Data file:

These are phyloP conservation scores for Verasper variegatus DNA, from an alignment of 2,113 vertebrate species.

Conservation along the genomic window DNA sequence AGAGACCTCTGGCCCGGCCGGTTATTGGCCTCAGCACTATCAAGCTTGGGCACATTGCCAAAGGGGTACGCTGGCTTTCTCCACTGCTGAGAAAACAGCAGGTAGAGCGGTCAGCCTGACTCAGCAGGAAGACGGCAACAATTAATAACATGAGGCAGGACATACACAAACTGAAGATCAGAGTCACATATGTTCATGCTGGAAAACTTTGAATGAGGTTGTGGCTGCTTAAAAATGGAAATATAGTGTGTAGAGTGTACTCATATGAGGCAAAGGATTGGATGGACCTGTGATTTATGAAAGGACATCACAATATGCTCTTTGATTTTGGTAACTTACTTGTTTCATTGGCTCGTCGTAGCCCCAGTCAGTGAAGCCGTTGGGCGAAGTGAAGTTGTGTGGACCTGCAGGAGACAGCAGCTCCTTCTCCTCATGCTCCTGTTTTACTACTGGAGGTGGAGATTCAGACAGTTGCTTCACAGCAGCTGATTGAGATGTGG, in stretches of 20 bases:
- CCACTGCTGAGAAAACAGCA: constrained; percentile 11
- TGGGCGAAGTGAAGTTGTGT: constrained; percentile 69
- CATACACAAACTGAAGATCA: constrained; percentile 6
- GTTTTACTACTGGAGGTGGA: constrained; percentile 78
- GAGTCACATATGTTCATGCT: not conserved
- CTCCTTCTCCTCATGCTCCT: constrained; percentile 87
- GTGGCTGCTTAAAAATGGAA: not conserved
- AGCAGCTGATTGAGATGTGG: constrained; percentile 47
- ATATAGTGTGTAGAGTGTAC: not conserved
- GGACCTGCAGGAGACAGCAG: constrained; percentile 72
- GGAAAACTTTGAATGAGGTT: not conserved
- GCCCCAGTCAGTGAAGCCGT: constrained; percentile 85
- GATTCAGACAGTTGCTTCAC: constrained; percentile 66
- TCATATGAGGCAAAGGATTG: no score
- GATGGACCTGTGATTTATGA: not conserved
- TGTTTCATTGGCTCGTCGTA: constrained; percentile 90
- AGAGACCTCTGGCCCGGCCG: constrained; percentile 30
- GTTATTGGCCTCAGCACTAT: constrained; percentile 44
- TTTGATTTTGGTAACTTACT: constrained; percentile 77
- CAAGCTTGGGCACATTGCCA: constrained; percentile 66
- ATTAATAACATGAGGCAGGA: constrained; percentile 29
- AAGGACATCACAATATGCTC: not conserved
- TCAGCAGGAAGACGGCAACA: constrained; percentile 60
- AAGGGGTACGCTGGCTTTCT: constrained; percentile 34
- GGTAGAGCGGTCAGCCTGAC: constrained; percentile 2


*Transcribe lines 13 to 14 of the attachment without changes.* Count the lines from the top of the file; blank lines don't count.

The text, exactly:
- GGAAAACTTTGAATGAGGTT: not conserved
- GCCCCAGTCAGTGAAGCCGT: constrained; percentile 85